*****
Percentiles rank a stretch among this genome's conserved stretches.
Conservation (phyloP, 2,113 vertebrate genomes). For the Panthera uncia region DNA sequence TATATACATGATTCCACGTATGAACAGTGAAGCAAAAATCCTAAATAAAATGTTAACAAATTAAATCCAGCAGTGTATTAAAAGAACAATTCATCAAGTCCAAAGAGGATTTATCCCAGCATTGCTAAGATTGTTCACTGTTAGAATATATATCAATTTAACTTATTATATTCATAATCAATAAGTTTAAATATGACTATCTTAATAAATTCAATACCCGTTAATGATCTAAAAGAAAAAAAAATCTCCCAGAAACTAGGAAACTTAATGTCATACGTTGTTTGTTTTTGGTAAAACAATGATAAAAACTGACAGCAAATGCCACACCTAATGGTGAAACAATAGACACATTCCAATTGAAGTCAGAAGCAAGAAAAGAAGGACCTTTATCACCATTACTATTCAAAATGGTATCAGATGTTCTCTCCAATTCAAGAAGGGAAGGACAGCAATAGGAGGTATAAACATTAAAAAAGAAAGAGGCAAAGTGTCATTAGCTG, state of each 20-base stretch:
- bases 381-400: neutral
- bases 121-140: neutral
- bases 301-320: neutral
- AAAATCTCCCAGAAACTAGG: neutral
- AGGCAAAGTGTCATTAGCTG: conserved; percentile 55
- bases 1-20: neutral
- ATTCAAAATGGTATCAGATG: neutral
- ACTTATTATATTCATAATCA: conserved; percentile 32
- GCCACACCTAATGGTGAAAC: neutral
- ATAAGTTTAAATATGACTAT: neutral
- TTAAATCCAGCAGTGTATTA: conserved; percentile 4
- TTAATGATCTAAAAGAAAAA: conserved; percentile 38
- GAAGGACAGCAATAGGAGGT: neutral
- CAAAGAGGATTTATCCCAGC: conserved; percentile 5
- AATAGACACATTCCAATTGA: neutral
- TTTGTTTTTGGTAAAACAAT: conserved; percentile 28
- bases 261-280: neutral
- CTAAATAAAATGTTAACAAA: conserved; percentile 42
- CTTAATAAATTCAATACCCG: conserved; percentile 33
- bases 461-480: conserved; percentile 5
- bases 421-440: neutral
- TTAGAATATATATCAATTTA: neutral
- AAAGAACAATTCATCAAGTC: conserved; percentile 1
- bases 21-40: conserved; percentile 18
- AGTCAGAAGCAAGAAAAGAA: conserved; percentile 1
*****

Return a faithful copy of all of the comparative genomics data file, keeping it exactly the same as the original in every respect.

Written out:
Percentiles rank a stretch among this genome's conserved stretches.
Conservation (phyloP, 2,113 vertebrate genomes). For the Panthera uncia region DNA sequence TATATACATGATTCCACGTATGAACAGTGAAGCAAAAATCCTAAATAAAATGTTAACAAATTAAATCCAGCAGTGTATTAAAAGAACAATTCATCAAGTCCAAAGAGGATTTATCCCAGCATTGCTAAGATTGTTCACTGTTAGAATATATATCAATTTAACTTATTATATTCATAATCAATAAGTTTAAATATGACTATCTTAATAAATTCAATACCCGTTAATGATCTAAAAGAAAAAAAAATCTCCCAGAAACTAGGAAACTTAATGTCATACGTTGTTTGTTTTTGGTAAAACAATGATAAAAACTGACAGCAAATGCCACACCTAATGGTGAAACAATAGACACATTCCAATTGAAGTCAGAAGCAAGAAAAGAAGGACCTTTATCACCATTACTATTCAAAATGGTATCAGATGTTCTCTCCAATTCAAGAAGGGAAGGACAGCAATAGGAGGTATAAACATTAAAAAAGAAAGAGGCAAAGTGTCATTAGCTG, state of each 20-base stretch:
- bases 381-400: neutral
- bases 121-140: neutral
- bases 301-320: neutral
- AAAATCTCCCAGAAACTAGG: neutral
- AGGCAAAGTGTCATTAGCTG: conserved; percentile 55
- bases 1-20: neutral
- ATTCAAAATGGTATCAGATG: neutral
- ACTTATTATATTCATAATCA: conserved; percentile 32
- GCCACACCTAATGGTGAAAC: neutral
- ATAAGTTTAAATATGACTAT: neutral
- TTAAATCCAGCAGTGTATTA: conserved; percentile 4
- TTAATGATCTAAAAGAAAAA: conserved; percentile 38
- GAAGGACAGCAATAGGAGGT: neutral
- CAAAGAGGATTTATCCCAGC: conserved; percentile 5
- AATAGACACATTCCAATTGA: neutral
- TTTGTTTTTGGTAAAACAAT: conserved; percentile 28
- bases 261-280: neutral
- CTAAATAAAATGTTAACAAA: conserved; percentile 42
- CTTAATAAATTCAATACCCG: conserved; percentile 33
- bases 461-480: conserved; percentile 5
- bases 421-440: neutral
- TTAGAATATATATCAATTTA: neutral
- AAAGAACAATTCATCAAGTC: conserved; percentile 1
- bases 21-40: conserved; percentile 18
- AGTCAGAAGCAAGAAAAGAA: conserved; percentile 1